I promised I’d tell you more after my book signing for “Melodies of the Mind” at Juilliard October 4. I entered and graduated from Juilliard many years ago as a pianist – but a performer who struggled mightily with stage fright. I returned to Juilliard this time as a psychoanalyst and author. So here goes……
In the days and weeks before I went to New York, I returned to an activity and also to feelings that were central to my Juilliard experience. I practiced and I also experienced performance anxiety. This time, my practice was not on the piano, but rereading my book and preparing myself psychologically for a public presentation at The Juilliard Bookstore located at The Juilliard School.
But first, let me tell you about my performance anxiety. It was fascinating to keenly observe how some old feelings about stage fright surged as I planned to return to my musical alma mater. When I began to reread my book, despite the fact that I almost know every word by memory, it all felt new. I wanted “Melodies of the Mind” to be fresh for my presentation, but I couldn’t stop thinking, “how did I write all that?” This was quickly followed by the idea, “will I remember everything I want to share with the audience?” “Will there be an audience?” Then I’d have the thought, “will I feel too nervous to even remember what I wrote”? Need I tell you I felt agitated with excitement and anticipation? I experienced an unwelcome dose of performance anxiety.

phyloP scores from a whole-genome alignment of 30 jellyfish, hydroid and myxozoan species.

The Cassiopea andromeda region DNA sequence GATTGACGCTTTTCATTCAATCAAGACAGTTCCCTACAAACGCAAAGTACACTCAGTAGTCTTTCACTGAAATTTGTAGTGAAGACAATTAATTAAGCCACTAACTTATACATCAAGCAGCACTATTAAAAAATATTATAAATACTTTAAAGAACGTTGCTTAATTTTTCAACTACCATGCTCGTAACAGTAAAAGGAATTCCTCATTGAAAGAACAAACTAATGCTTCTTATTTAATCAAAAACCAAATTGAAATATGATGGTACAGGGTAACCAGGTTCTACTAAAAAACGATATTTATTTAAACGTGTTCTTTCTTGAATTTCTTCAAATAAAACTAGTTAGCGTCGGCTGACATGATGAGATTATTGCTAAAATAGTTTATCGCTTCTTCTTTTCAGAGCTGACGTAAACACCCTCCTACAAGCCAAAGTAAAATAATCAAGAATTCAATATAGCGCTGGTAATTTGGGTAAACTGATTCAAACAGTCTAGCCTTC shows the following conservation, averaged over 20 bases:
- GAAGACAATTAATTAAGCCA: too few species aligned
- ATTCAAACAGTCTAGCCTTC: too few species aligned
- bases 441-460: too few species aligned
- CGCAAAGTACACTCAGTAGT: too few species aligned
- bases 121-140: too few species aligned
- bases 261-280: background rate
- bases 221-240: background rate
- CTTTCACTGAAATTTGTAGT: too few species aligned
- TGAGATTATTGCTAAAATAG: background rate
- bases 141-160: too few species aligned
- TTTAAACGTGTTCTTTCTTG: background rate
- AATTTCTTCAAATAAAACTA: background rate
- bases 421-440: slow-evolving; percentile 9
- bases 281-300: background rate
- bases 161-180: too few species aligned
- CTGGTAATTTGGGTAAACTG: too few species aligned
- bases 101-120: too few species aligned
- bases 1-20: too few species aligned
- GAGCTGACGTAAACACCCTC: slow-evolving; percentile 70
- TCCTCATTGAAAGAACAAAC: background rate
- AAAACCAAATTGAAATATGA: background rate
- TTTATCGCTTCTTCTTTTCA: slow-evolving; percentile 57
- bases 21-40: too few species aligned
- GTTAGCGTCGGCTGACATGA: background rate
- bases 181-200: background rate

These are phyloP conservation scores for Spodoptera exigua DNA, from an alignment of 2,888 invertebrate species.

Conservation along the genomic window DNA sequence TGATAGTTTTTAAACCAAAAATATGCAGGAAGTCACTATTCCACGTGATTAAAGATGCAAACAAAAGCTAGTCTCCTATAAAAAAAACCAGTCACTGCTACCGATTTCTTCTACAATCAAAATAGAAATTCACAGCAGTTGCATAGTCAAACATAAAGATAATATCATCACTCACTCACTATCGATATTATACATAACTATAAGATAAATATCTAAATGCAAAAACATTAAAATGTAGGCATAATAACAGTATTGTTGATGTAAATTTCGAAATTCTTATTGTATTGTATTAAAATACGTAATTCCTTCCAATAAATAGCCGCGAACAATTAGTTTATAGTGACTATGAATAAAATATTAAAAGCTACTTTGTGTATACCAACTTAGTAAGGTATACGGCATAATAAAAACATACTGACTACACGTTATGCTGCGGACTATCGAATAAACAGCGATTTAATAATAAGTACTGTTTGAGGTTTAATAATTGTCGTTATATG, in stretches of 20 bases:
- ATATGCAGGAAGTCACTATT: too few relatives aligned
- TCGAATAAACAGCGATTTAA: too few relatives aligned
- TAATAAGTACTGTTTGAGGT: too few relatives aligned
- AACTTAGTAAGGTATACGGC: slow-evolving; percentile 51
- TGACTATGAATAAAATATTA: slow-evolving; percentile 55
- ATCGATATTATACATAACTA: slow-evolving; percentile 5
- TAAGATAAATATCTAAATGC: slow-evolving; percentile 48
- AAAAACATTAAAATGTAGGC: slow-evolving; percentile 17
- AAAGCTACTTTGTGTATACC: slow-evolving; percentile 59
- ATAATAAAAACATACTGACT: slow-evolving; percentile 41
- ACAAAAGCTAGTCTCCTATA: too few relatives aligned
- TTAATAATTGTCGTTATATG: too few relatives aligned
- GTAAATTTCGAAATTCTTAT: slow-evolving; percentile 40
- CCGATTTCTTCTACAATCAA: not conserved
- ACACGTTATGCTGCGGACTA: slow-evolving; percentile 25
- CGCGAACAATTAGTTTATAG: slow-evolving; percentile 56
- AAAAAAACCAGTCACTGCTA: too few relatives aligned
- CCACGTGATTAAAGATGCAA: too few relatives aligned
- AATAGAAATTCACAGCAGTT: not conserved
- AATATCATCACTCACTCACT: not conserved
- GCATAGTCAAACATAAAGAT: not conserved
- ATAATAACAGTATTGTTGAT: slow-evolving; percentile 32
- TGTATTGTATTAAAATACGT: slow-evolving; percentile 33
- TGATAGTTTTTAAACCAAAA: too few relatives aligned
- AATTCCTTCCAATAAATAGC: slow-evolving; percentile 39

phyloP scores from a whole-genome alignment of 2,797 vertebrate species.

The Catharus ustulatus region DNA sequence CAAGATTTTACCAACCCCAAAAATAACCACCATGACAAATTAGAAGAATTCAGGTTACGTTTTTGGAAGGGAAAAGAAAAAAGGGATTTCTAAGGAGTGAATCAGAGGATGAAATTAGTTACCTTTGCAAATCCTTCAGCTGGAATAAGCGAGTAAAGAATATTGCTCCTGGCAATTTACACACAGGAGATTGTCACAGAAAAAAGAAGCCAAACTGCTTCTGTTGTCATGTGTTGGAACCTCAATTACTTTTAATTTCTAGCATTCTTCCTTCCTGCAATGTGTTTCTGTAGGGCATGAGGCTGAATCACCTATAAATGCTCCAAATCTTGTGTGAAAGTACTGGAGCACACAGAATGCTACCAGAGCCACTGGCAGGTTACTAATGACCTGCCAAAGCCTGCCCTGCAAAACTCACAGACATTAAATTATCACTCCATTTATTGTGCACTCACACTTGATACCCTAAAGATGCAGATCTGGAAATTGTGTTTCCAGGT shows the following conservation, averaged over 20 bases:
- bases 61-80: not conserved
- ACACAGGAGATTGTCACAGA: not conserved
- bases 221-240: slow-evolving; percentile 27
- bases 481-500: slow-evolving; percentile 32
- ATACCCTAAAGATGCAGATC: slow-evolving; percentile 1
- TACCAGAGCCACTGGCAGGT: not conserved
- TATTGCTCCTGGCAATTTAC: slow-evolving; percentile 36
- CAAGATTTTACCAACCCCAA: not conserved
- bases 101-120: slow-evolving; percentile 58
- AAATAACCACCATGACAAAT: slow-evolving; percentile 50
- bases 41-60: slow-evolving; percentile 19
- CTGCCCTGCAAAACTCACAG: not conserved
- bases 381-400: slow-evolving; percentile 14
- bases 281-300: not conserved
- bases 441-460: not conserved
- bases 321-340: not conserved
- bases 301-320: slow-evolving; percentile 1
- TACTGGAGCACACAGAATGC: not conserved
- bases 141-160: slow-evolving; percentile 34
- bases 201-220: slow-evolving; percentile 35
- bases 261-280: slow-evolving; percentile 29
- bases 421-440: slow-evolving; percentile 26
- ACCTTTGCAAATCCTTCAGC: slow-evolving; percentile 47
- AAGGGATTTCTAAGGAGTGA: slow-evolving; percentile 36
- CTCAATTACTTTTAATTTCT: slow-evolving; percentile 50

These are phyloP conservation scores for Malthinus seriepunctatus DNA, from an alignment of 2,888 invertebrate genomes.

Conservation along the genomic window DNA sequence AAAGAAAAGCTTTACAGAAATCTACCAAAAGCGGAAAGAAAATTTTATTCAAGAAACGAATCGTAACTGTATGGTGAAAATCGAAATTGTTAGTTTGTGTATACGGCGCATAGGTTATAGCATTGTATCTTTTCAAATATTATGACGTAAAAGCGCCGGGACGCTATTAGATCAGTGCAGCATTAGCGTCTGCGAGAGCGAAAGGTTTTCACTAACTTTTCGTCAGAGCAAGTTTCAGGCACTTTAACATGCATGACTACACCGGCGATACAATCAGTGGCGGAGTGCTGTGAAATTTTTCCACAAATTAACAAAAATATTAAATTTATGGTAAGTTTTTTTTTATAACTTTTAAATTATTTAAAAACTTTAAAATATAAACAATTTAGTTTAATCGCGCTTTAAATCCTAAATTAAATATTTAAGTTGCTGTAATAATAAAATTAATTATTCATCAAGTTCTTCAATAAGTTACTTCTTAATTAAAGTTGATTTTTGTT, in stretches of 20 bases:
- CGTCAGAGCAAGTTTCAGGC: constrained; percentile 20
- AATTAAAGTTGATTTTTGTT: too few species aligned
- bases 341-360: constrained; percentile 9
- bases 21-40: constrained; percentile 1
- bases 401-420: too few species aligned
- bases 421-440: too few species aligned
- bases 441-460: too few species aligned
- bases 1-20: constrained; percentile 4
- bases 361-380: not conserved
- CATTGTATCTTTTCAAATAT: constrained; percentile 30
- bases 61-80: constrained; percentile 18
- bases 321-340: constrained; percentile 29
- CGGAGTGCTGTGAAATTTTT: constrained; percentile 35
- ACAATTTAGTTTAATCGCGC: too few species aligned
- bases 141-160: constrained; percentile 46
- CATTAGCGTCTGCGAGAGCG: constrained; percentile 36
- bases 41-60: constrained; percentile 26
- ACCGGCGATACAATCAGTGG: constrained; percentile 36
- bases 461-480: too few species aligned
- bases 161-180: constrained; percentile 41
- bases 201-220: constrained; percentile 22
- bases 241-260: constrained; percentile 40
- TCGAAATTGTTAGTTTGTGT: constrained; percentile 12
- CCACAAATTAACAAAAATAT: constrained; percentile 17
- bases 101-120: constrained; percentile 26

Since my book has been published, I’ve done a number of book events; they all have gone smoothly and successfully. I have kept my head on my shoulders in public and I have not had anxiety. I have enjoyed them. Feedback has been good. But returning to Juilliard found my adrenaline flowing freely.
I paced myself in various ways. I took long walks. I thought about the book – I avoided thinking about the book. I read parts of my book and then put it down – for days. But my book was always in my mind in one way or another– it is a part of me and represents me – as does any performance. I also revisited some of the things that I learned about myself in my psychoanalysis.